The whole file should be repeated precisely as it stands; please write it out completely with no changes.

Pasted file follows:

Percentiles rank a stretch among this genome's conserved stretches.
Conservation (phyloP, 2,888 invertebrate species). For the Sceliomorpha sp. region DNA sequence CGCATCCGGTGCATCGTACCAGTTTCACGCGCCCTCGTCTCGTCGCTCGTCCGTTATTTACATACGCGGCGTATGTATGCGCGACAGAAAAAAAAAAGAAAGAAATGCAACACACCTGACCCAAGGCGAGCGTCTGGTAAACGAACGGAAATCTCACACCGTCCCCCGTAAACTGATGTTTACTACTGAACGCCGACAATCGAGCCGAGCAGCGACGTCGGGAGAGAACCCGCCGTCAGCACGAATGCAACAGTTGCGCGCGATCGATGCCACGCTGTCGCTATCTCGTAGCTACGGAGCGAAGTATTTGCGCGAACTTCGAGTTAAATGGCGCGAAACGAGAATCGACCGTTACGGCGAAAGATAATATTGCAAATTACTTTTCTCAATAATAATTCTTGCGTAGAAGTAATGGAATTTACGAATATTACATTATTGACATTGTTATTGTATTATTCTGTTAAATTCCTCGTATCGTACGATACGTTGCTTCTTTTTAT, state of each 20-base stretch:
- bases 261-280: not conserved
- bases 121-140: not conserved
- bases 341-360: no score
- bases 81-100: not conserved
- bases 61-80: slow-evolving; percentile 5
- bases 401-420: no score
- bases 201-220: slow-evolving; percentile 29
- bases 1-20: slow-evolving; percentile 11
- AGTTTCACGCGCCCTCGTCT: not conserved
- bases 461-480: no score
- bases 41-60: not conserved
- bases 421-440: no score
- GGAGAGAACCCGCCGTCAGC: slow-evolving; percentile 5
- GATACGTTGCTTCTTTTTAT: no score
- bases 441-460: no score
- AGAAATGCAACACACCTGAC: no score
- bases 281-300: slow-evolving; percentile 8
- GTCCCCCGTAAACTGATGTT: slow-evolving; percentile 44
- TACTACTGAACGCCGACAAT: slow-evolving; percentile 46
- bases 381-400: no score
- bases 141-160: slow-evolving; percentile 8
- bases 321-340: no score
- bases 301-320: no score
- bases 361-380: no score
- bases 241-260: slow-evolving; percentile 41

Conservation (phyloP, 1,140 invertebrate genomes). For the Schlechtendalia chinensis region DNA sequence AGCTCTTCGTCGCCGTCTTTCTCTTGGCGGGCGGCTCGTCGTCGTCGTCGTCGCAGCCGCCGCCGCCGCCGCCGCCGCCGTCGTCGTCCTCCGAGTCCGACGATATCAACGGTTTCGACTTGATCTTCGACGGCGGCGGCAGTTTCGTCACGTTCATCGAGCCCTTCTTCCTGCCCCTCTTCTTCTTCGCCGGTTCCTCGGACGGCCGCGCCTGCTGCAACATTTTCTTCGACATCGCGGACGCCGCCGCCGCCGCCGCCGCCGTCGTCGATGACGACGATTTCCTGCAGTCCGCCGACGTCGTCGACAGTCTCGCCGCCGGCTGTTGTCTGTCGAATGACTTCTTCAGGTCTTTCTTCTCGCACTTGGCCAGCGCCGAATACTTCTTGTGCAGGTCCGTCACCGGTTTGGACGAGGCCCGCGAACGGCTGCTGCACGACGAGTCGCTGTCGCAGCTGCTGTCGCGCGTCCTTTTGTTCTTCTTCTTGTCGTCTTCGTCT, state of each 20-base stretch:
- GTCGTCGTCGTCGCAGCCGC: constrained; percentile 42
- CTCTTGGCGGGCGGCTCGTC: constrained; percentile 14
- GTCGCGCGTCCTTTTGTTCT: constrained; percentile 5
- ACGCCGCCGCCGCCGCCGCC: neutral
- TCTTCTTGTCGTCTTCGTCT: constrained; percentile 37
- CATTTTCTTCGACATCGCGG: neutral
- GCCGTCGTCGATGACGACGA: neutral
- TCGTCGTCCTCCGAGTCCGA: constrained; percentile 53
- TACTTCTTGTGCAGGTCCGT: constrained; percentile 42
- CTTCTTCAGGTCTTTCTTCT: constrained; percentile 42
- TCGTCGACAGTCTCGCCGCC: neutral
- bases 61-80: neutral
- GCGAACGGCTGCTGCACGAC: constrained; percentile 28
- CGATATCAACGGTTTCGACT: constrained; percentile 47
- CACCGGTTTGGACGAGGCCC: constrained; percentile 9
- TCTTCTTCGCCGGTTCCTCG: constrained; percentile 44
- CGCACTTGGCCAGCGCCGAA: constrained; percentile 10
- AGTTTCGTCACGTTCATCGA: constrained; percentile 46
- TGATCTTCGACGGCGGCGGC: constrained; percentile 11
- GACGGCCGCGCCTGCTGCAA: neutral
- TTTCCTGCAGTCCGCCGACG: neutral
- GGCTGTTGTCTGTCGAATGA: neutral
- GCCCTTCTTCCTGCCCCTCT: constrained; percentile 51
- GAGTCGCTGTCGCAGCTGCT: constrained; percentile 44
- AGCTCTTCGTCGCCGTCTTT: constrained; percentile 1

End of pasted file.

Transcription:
Percentiles rank a stretch among this genome's conserved stretches.
Conservation (phyloP, 2,888 invertebrate species). For the Sceliomorpha sp. region DNA sequence CGCATCCGGTGCATCGTACCAGTTTCACGCGCCCTCGTCTCGTCGCTCGTCCGTTATTTACATACGCGGCGTATGTATGCGCGACAGAAAAAAAAAAGAAAGAAATGCAACACACCTGACCCAAGGCGAGCGTCTGGTAAACGAACGGAAATCTCACACCGTCCCCCGTAAACTGATGTTTACTACTGAACGCCGACAATCGAGCCGAGCAGCGACGTCGGGAGAGAACCCGCCGTCAGCACGAATGCAACAGTTGCGCGCGATCGATGCCACGCTGTCGCTATCTCGTAGCTACGGAGCGAAGTATTTGCGCGAACTTCGAGTTAAATGGCGCGAAACGAGAATCGACCGTTACGGCGAAAGATAATATTGCAAATTACTTTTCTCAATAATAATTCTTGCGTAGAAGTAATGGAATTTACGAATATTACATTATTGACATTGTTATTGTATTATTCTGTTAAATTCCTCGTATCGTACGATACGTTGCTTCTTTTTAT, state of each 20-base stretch:
- bases 261-280: not conserved
- bases 121-140: not conserved
- bases 341-360: no score
- bases 81-100: not conserved
- bases 61-80: slow-evolving; percentile 5
- bases 401-420: no score
- bases 201-220: slow-evolving; percentile 29
- bases 1-20: slow-evolving; percentile 11
- AGTTTCACGCGCCCTCGTCT: not conserved
- bases 461-480: no score
- bases 41-60: not conserved
- bases 421-440: no score
- GGAGAGAACCCGCCGTCAGC: slow-evolving; percentile 5
- GATACGTTGCTTCTTTTTAT: no score
- bases 441-460: no score
- AGAAATGCAACACACCTGAC: no score
- bases 281-300: slow-evolving; percentile 8
- GTCCCCCGTAAACTGATGTT: slow-evolving; percentile 44
- TACTACTGAACGCCGACAAT: slow-evolving; percentile 46
- bases 381-400: no score
- bases 141-160: slow-evolving; percentile 8
- bases 321-340: no score
- bases 301-320: no score
- bases 361-380: no score
- bases 241-260: slow-evolving; percentile 41

Conservation (phyloP, 1,140 invertebrate genomes). For the Schlechtendalia chinensis region DNA sequence AGCTCTTCGTCGCCGTCTTTCTCTTGGCGGGCGGCTCGTCGTCGTCGTCGTCGCAGCCGCCGCCGCCGCCGCCGCCGCCGTCGTCGTCCTCCGAGTCCGACGATATCAACGGTTTCGACTTGATCTTCGACGGCGGCGGCAGTTTCGTCACGTTCATCGAGCCCTTCTTCCTGCCCCTCTTCTTCTTCGCCGGTTCCTCGGACGGCCGCGCCTGCTGCAACATTTTCTTCGACATCGCGGACGCCGCCGCCGCCGCCGCCGCCGTCGTCGATGACGACGATTTCCTGCAGTCCGCCGACGTCGTCGACAGTCTCGCCGCCGGCTGTTGTCTGTCGAATGACTTCTTCAGGTCTTTCTTCTCGCACTTGGCCAGCGCCGAATACTTCTTGTGCAGGTCCGTCACCGGTTTGGACGAGGCCCGCGAACGGCTGCTGCACGACGAGTCGCTGTCGCAGCTGCTGTCGCGCGTCCTTTTGTTCTTCTTCTTGTCGTCTTCGTCT, state of each 20-base stretch:
- GTCGTCGTCGTCGCAGCCGC: constrained; percentile 42
- CTCTTGGCGGGCGGCTCGTC: constrained; percentile 14
- GTCGCGCGTCCTTTTGTTCT: constrained; percentile 5
- ACGCCGCCGCCGCCGCCGCC: neutral
- TCTTCTTGTCGTCTTCGTCT: constrained; percentile 37
- CATTTTCTTCGACATCGCGG: neutral
- GCCGTCGTCGATGACGACGA: neutral
- TCGTCGTCCTCCGAGTCCGA: constrained; percentile 53
- TACTTCTTGTGCAGGTCCGT: constrained; percentile 42
- CTTCTTCAGGTCTTTCTTCT: constrained; percentile 42
- TCGTCGACAGTCTCGCCGCC: neutral
- bases 61-80: neutral
- GCGAACGGCTGCTGCACGAC: constrained; percentile 28
- CGATATCAACGGTTTCGACT: constrained; percentile 47
- CACCGGTTTGGACGAGGCCC: constrained; percentile 9
- TCTTCTTCGCCGGTTCCTCG: constrained; percentile 44
- CGCACTTGGCCAGCGCCGAA: constrained; percentile 10
- AGTTTCGTCACGTTCATCGA: constrained; percentile 46
- TGATCTTCGACGGCGGCGGC: constrained; percentile 11
- GACGGCCGCGCCTGCTGCAA: neutral
- TTTCCTGCAGTCCGCCGACG: neutral
- GGCTGTTGTCTGTCGAATGA: neutral
- GCCCTTCTTCCTGCCCCTCT: constrained; percentile 51
- GAGTCGCTGTCGCAGCTGCT: constrained; percentile 44
- AGCTCTTCGTCGCCGTCTTT: constrained; percentile 1